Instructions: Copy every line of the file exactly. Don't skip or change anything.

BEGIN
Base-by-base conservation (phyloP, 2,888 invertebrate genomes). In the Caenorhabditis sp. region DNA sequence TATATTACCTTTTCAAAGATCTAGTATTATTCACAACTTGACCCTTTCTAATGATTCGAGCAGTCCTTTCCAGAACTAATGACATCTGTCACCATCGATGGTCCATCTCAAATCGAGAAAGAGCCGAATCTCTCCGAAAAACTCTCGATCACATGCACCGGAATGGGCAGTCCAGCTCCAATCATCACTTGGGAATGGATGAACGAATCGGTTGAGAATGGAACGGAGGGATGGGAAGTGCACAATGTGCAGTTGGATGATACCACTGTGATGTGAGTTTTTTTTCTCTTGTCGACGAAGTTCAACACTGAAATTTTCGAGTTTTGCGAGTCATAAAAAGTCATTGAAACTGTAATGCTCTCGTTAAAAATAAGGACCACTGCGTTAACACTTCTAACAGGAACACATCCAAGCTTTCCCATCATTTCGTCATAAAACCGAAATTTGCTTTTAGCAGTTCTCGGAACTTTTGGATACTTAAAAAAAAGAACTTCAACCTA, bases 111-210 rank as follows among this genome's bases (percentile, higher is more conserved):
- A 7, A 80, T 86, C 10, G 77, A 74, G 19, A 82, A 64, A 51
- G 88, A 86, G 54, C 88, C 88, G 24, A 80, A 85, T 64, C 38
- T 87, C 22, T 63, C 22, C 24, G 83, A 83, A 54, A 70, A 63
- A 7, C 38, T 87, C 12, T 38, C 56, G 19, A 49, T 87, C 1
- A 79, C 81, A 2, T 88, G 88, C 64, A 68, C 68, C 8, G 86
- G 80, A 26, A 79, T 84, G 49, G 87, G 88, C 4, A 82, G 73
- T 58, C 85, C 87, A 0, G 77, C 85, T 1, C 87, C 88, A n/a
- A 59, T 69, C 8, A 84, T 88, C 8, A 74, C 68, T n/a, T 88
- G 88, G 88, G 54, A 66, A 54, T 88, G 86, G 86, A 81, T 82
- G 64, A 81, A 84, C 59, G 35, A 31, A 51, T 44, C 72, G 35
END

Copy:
Base-by-base conservation (phyloP, 2,888 invertebrate genomes). In the Caenorhabditis sp. region DNA sequence TATATTACCTTTTCAAAGATCTAGTATTATTCACAACTTGACCCTTTCTAATGATTCGAGCAGTCCTTTCCAGAACTAATGACATCTGTCACCATCGATGGTCCATCTCAAATCGAGAAAGAGCCGAATCTCTCCGAAAAACTCTCGATCACATGCACCGGAATGGGCAGTCCAGCTCCAATCATCACTTGGGAATGGATGAACGAATCGGTTGAGAATGGAACGGAGGGATGGGAAGTGCACAATGTGCAGTTGGATGATACCACTGTGATGTGAGTTTTTTTTCTCTTGTCGACGAAGTTCAACACTGAAATTTTCGAGTTTTGCGAGTCATAAAAAGTCATTGAAACTGTAATGCTCTCGTTAAAAATAAGGACCACTGCGTTAACACTTCTAACAGGAACACATCCAAGCTTTCCCATCATTTCGTCATAAAACCGAAATTTGCTTTTAGCAGTTCTCGGAACTTTTGGATACTTAAAAAAAAGAACTTCAACCTA, bases 111-210 rank as follows among this genome's bases (percentile, higher is more conserved):
- A 7, A 80, T 86, C 10, G 77, A 74, G 19, A 82, A 64, A 51
- G 88, A 86, G 54, C 88, C 88, G 24, A 80, A 85, T 64, C 38
- T 87, C 22, T 63, C 22, C 24, G 83, A 83, A 54, A 70, A 63
- A 7, C 38, T 87, C 12, T 38, C 56, G 19, A 49, T 87, C 1
- A 79, C 81, A 2, T 88, G 88, C 64, A 68, C 68, C 8, G 86
- G 80, A 26, A 79, T 84, G 49, G 87, G 88, C 4, A 82, G 73
- T 58, C 85, C 87, A 0, G 77, C 85, T 1, C 87, C 88, A n/a
- A 59, T 69, C 8, A 84, T 88, C 8, A 74, C 68, T n/a, T 88
- G 88, G 88, G 54, A 66, A 54, T 88, G 86, G 86, A 81, T 82
- G 64, A 81, A 84, C 59, G 35, A 31, A 51, T 44, C 72, G 35